What Are the Most Common Contingencies?

Written by Ashley Sutphin Posted On Wednesday, 28 April 2021 00:00

When you’re buying a home, there’s something called a contingency to be aware of. A contingency clause means that certain requirements must be met for the contract to be binding. If the terms of the contingency aren’t met, then the contract might end.

Sometimes these are described as if-then scenarios. For example, if you sell your home, then you’ll buy someone else’s.

When you find a home you want to buy, it usually starts with a purchase offer that you make to the seller. When the seller eventually accepts your offer, the contingencies may be attached to that offer. Contingencies are included in your real estate contract. 

The following are some of the most common contingencies.

Selling Your Current Home

One common contingency is that your offer might be based on whether or not you successfully sell your current home.

This is called a chain of sale clause.

These clauses are usually based on a certain time frame, which might be 30 or 60 days. Then, after that time, if your home doesn’t sell, your contract ends.

If you’re buying a home in a down market, then this might be more feasible. If you’re trying to buy a house in a hot or competitive market, this is going to make it hard for you compared to other buyers.

Appraisals

An appraisal contingency is a protection for you as a buyer. It’s meant as a way to make sure the property is valued at a specific, minimum amount. If the property you want to buy doesn’t appraise for at least what’s specified, you can terminate the contract. In many cases, you can also get your earnest money back.

Inspections

It’s always recommended that you have a professional inspector check out a property before you buy it. The appraisal is different from this. An appraisal is a value that’s for the lender and is required for underwriting. An appraisal doesn’t look at the physical condition of a home as much as factors that play a specific role in its value.

An inspector is going to go over things like mechanical systems and structural elements of a home and identify anything that needs to be replaced or perhaps repaired.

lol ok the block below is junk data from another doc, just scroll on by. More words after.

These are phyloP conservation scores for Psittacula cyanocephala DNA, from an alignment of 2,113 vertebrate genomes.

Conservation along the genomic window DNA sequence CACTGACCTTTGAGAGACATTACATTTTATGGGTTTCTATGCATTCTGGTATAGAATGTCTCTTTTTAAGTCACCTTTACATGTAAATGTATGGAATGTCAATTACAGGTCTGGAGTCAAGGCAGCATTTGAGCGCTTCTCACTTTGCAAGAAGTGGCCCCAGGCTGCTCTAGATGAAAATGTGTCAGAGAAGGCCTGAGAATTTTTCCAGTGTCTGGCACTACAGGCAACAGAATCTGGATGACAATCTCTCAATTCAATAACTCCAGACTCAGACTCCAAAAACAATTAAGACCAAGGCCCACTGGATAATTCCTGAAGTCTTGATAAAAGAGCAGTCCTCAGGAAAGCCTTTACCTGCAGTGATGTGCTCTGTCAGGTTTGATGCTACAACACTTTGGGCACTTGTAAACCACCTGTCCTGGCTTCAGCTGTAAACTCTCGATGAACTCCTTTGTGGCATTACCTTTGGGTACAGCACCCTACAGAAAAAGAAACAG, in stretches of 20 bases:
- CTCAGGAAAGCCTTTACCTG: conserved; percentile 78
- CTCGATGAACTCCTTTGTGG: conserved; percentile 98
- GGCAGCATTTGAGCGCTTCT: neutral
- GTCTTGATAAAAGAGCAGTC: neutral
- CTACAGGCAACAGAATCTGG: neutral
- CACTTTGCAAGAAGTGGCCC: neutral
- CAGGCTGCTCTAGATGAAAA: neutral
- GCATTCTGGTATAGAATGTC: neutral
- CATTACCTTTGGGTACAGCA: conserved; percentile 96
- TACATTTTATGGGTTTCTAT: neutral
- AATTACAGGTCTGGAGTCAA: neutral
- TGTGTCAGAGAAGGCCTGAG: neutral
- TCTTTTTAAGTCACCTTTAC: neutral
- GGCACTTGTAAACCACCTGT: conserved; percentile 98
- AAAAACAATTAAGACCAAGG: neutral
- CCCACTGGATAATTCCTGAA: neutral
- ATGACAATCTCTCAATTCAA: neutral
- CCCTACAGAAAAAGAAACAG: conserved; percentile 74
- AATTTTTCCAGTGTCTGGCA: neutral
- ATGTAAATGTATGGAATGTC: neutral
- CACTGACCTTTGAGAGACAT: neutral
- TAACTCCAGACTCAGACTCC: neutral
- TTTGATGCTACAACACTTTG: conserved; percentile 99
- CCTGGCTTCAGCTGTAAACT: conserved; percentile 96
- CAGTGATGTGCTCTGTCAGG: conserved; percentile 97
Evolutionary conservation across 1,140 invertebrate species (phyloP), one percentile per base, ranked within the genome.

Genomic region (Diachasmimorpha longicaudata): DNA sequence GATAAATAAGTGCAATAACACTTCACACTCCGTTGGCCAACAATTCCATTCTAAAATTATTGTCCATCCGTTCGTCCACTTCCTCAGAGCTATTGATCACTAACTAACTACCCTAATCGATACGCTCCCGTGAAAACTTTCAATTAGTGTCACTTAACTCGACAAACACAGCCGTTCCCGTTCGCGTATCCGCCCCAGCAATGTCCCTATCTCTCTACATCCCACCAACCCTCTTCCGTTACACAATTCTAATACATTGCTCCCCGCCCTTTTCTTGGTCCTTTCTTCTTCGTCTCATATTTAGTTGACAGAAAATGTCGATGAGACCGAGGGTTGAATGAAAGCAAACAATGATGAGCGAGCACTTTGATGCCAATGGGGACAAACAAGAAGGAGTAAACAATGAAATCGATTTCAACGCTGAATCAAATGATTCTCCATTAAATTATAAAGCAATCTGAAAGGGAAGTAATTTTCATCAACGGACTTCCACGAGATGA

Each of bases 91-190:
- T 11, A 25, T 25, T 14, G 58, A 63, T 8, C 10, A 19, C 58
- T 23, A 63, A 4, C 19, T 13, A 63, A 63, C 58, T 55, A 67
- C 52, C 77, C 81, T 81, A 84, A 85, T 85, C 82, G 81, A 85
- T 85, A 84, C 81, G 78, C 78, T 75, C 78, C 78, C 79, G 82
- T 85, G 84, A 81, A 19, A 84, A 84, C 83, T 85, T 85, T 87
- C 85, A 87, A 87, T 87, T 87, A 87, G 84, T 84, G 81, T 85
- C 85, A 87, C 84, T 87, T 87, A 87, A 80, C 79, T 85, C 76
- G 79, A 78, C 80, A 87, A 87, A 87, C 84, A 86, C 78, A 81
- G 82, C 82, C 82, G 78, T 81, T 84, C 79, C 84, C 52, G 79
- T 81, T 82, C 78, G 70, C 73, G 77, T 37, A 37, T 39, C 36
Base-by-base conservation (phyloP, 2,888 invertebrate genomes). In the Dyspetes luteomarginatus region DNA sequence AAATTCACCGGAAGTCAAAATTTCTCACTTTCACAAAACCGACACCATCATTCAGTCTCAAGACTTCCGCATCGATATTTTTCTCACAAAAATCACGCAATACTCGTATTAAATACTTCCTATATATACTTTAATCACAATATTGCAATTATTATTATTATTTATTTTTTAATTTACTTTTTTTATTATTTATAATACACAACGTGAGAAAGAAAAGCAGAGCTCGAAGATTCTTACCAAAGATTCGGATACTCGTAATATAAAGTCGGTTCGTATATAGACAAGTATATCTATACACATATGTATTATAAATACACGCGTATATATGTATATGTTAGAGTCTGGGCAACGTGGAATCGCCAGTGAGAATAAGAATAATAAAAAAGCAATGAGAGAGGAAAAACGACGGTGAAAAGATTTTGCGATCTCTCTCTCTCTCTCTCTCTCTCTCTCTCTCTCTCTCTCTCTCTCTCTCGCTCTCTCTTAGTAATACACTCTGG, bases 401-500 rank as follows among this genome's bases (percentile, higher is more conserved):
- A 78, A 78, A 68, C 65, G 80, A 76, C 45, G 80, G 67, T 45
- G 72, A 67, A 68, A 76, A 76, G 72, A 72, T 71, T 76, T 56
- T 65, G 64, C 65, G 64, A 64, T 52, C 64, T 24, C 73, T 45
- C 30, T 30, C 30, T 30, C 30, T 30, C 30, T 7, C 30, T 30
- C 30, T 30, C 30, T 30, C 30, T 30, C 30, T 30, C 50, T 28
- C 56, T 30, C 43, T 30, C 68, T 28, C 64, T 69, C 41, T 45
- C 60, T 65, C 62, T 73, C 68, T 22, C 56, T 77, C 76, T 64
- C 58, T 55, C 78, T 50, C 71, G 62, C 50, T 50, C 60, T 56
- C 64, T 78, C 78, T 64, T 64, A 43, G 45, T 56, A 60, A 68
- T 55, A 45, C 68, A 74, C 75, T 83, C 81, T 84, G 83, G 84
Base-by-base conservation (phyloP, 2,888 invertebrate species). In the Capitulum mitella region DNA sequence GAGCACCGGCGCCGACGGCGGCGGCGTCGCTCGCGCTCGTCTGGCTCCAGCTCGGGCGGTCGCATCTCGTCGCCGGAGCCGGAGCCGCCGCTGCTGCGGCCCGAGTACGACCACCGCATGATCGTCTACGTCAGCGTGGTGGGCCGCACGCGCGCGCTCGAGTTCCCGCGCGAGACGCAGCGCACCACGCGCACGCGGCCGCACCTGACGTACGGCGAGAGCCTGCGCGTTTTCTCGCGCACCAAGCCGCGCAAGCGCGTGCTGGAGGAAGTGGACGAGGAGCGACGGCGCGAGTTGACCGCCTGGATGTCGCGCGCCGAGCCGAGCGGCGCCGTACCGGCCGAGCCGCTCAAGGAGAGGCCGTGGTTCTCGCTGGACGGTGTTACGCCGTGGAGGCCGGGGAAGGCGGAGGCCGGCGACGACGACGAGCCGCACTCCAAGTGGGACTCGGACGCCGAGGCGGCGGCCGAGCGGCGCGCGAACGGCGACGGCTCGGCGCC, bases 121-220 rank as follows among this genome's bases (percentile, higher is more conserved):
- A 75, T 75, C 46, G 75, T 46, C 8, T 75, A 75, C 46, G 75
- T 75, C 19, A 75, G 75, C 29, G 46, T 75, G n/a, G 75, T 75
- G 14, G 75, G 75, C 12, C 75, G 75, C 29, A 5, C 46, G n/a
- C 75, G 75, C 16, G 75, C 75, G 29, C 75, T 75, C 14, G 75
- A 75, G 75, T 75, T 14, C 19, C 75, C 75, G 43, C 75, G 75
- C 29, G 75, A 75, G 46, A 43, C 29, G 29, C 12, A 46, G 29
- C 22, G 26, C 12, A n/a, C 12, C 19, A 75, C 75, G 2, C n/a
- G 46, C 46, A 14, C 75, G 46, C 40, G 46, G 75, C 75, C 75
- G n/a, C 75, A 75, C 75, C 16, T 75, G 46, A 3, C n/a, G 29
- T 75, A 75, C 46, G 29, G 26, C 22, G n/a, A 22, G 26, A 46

You might use these as part of your negotiations.

Contracts might stipulate that the repairs be made by the seller if they’re found, or again, you could renegotiate based on what an inspector finds.

If you’re looking for a home in a hot market, you might agree not to have an inspection at all.

Financing

With a financing contingency, also sometimes called a mortgage contingency, you have the time to obtain the financing you’ll need to purchase a home. If you can’t get financing, then this leaves you the ability to get out of your contract and still get your earnest money.

With a financial contingency, usually, the contract will outline a certain number of days that you as a buyer have to get financing. Then, you have up to that date to terminate or extend your contract.

Otherwise, the contingency is considered automatically waived, and you have to buy the property even without a loan.

What’s important to realize is that yes, if you’re buying a home, contingencies can be an important way to protect yourself. At the same time, you need to be smart in how you use them because too many contingencies can cause your offer to be rejected. If you’re buying in a competitive market, sellers aren’t going to want to deal with a laundry list of contingencies. Even if you can’t raise your offer in a multiple offer situation, what you can do is eliminate contingencies to make yourself a more attractive buyer.

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